Hesitancy persists as M&A markets remain volatile for Q2 2016

Cross-border M&A volume and values were both subdued in Q2 2016, as investors held their breath.

Headwinds that began to slow the progress of cross-border M&A in Q1 2016 continued to strengthen. Hesitancy persisted as global markets remained volatile: China’s slowdown showed no signs of abating; oil prices were still down despite recovering some ground; and political uncertainty grew globally. The UK held its EU referendum, presidential nomination campaigns occurred in the US, and a number of other parliamentary elections were held worldwide.

As a consequence, Baker & McKenzie’s Cross-Border M&A Index, which tracks quarterly deal activity using a baseline score of 100, dropped to 176, down 33% from Q2 2015’s total of 263, the lowest Index result since Q3 2013. Buyers announced 1,320 cross-border deals worth US$214bn, a 4% drop in volume and a 45% drop in value compared to Q2 2015. The EU (particularly the UK) and North America experienced the largest reductions in deal values.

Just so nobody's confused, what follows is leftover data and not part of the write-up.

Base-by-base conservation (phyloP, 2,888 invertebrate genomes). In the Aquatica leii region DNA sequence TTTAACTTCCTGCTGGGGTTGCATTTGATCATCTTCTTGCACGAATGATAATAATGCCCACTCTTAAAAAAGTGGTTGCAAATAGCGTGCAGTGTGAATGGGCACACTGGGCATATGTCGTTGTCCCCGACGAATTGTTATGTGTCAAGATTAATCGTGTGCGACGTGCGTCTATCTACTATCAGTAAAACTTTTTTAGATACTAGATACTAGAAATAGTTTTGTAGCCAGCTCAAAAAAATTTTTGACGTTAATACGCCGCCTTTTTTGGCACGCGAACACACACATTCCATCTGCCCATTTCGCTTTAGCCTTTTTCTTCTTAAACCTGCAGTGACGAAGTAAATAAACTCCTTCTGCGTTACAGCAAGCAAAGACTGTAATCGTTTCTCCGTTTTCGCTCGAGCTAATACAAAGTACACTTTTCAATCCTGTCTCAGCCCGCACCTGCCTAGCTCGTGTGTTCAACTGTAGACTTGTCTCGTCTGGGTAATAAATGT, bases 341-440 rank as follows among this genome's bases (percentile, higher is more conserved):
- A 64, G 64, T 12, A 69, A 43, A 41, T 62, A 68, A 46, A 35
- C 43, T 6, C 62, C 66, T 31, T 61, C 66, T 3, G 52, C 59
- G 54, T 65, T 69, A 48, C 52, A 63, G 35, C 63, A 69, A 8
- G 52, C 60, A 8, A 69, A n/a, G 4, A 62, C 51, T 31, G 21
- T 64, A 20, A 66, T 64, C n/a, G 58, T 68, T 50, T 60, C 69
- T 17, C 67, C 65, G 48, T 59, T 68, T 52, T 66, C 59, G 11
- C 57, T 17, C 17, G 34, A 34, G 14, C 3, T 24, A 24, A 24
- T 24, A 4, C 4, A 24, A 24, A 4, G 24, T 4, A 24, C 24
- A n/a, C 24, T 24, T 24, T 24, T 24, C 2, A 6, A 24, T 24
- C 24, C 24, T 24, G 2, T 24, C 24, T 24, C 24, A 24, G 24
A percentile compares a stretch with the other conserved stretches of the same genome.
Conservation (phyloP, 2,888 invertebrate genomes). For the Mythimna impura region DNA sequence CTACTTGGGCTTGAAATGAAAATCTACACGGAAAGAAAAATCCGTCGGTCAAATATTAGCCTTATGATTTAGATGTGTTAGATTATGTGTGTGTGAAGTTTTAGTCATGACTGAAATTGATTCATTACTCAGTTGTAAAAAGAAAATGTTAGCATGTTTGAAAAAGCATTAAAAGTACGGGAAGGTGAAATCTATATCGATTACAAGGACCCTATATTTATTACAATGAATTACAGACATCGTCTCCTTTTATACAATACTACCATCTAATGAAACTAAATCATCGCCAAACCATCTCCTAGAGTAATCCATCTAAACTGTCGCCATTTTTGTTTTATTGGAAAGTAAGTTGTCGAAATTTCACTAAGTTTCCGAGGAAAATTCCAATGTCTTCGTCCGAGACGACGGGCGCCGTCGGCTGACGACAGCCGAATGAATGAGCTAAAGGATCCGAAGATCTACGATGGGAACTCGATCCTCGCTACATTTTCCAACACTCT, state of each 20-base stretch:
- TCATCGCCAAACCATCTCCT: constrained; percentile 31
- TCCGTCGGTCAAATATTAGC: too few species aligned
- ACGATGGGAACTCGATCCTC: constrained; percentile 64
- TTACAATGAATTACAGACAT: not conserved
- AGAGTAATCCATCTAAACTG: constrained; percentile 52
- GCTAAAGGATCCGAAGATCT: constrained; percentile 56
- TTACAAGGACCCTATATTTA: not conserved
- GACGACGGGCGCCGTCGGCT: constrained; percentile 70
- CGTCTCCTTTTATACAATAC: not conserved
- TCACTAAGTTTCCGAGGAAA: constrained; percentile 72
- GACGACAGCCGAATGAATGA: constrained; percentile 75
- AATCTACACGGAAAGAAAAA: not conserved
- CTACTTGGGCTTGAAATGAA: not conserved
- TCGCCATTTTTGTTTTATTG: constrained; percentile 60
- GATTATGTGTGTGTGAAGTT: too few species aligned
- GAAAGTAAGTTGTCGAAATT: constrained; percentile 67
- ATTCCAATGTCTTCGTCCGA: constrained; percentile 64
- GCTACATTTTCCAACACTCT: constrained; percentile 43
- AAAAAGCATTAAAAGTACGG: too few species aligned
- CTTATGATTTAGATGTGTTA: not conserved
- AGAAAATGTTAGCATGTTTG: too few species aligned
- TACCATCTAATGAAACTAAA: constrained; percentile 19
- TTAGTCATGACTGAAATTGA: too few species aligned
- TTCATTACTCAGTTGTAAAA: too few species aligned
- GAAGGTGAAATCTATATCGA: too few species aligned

The drop can be attributed, at least in part, to fewer megadeals – those above US$5bn in value – in the first half of the year. While there were 21 megadeals struck in the first half of 2015 with a total value of US$296bn, the 18 thus far in 2016 are worth 23% less at US$228bn. Only three of those occurred in Q2 2016 (worth US$29bn).

North America was the largest cross-regional outbound market by volume, with 263 outbound deals worth US$38.5bn – 67% of those targeted the EU. Asia Pacific, while not as acquisitive with 188 deals, spent US$50.5bn on cross-regional deals. Its main target was also the EU, spending US$29bn across 96 deals.

On the sector side, industrials (199 deals), technology (182 deals) and business services (172 deals) topped the volume charts, followed close behind by consumer (160 deals). Pharma produced the highest-value Q2 deal: German pharma specialists Boehringer Ingelheim acquired French veterinary pharma company Merial, in a swap of assets transaction worth US$12.56bn.

We expect cross-border activity to remain slower, but steady, as risk factors continue to influence investment decisions.